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Making Good Choices

Updated on April 18, 2013

How Do We Make Decisions

We don't always make good choices
We don't always make good choices | Source

Rational Thinking and Good Choices

We would like to believe we are logical, rational people, who make decisions we want to make, out of our own volition.

Unfortunately for us, this is not always true. We actually make quite a few decisions because we are manipulated and out of irrational thinking.

Many companies capitalize on the predictable forces that motivate us to make a particular purchase.

On the surface, it would seem that making a decision is something that goes on in our minds alone. But in reality, choosing involves our psychology, biology, neurology. Many decisions we make are not based on rational thought.

It can be physically exhausting to make numerous choices or even one heavy weighted decision.

Too Many Choices and We Won't Make Any Decisions

When it comes to marketing, the experts try to make decisions easy for you, so they can sell more products. For example, have you ever noticed how many impulse items are placed near the checkout counter in a store. By the time you are done shopping and ready to check out, your brain is not usually as vigilant as it had been when you were making sure you got the best deal in the store. By the time you are ready to leave, you are mentally done, and not well equipped to make the same decisions you did on your shopping tour. So you might just pick up a little inexpensive item as you are checking out, without giving it as much thought.

Additionally, when we have too many choices, we may not make any.

Experts in marketing understand how we choose some of our purchases Mark Lepper and Sheena Iyengar, psychologists did a well known study called the “Paradox of Choice”. They presented some customers with six varieties of jam, and some with 24 varieties. The people who had a choice of six were more likely to buy than the people who had more varieties to choose from.

Making the Right Choices is Complex

Dan Ariely, a behavioral economist, has written several books about the irrational decisions we make and says that we are generally impulsive, we waste money, procrastinate and underestimate the risks we take. When we make decisions, our choices are affected by our emotions, expectations, and societal norms. This causes us to make flawed decisions. In reality we are influenced by many irrelevant factors that affect our psychological reasoning, not our logical economic reasoning. The word free , for example, tempts us to give up some other choice that might really be better suited for us.

By nature we make decisions irrationally, whether we make these choices individually or in groups. We make many mistakes from irrational thinking. Many decisions require much more information and deep thought than we usually give them.

Our memory easily recalls the first, the last, and peak moments of events and experiences. Given this type of recall, when we make a choice about something, we tend to forget the negative or inconvenient parts of the experiences. This is why sometimes people go back with former partners, because they remember the good times and tend to forget how they may have been disappointed by them.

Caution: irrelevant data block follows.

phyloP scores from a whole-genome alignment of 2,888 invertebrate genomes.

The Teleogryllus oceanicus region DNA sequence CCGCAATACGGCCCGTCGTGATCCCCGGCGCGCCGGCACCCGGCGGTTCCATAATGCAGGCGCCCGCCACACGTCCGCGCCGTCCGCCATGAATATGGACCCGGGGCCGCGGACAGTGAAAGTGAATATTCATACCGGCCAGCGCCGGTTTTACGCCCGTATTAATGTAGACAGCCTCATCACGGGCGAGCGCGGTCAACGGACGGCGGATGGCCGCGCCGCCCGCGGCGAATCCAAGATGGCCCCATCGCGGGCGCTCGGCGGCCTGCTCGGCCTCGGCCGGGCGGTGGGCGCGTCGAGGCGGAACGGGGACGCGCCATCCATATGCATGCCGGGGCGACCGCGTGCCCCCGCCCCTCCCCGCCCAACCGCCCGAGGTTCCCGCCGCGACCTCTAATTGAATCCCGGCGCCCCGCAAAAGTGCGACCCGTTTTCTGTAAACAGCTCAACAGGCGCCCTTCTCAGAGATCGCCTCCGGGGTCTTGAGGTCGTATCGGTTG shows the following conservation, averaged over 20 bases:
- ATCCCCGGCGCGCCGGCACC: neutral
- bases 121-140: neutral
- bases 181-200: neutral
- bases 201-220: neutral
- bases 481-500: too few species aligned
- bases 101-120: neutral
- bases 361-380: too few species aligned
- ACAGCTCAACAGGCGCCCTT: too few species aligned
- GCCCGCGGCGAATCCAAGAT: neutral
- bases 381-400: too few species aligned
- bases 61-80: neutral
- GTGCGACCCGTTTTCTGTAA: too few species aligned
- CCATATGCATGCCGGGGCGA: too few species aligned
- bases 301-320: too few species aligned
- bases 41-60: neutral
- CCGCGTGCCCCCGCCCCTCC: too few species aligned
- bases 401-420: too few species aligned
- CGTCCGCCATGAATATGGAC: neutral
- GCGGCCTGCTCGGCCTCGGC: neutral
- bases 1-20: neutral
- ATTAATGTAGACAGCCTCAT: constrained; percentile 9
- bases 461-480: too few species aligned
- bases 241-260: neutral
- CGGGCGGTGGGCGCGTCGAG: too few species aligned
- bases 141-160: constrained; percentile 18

Another factor against rational thinking takes into consideration the idea that we are social animals. At times we let family members and close friends make decisions for us.

Studies have shown that our irrational thinking may come from how our brain is wired evolutionarily.

Do we make decisions that maximize our pleasure, proving we make rational decisions, or does this prove we make irrational decisions?

The answer is that the reason we make choices is much more complex than this. Much of our behavior has to do with our self interests, and in the end our habits fail us in the way we process information.

People really don’t like making decisions. We would rather rely on our habits and tend to prefer to think automatically. There are times we don’t make any decisions because of the stress it would cause us. In order for people to make a decision, they need a basis of trust.This is one of the ways name brands and big business get consumers to choose their product or their store, by making the decision feel safe from a trusted and known name. Since people can become overwhelmed when faced with too many choices, they will tend to aim their decision towards what they know and what they trust to reduce the risk of making a wrong decision.

Do You Follow the Crowd?

Herd mentality and following the crowd
Herd mentality and following the crowd | Source

The Herd Mentality

In the real estate market , a common practice is to show people a couple of houses that are in the higher end range of their budget. they they will show them one at nearly the same price, but much nicer looking. Many potential home buyers will happily stop their search and take the house that was a little lower and nicer, feeling they are getting a bargain.

Another example of irrational thinking can be seen in this example, which is known as hyperbolic discounting. If you were going to buy a car and the salesman tells you the model you like will take three days to get. But they have the car you want in stock, with a $500 upgrade and you can have the car today. Most people will take the car in stock with the upgrade for the pleasure of driving it home today, instead of waiting the three extra days. Here is where irrational thinking comes into play. If the car salesman say they can get you a car that has the upgrade in 30 days for $500 more, or if you choose to wait 33 days, you can get the car without the upgrade. Even though it is the same three day difference, most people will wait to get the car they originally chose without the upgrade. In reality, the consumer should treat the extra three days the same, but the temptation to get it now seems to outweigh the logic of whether you really need the extra expense and unneeded accessory.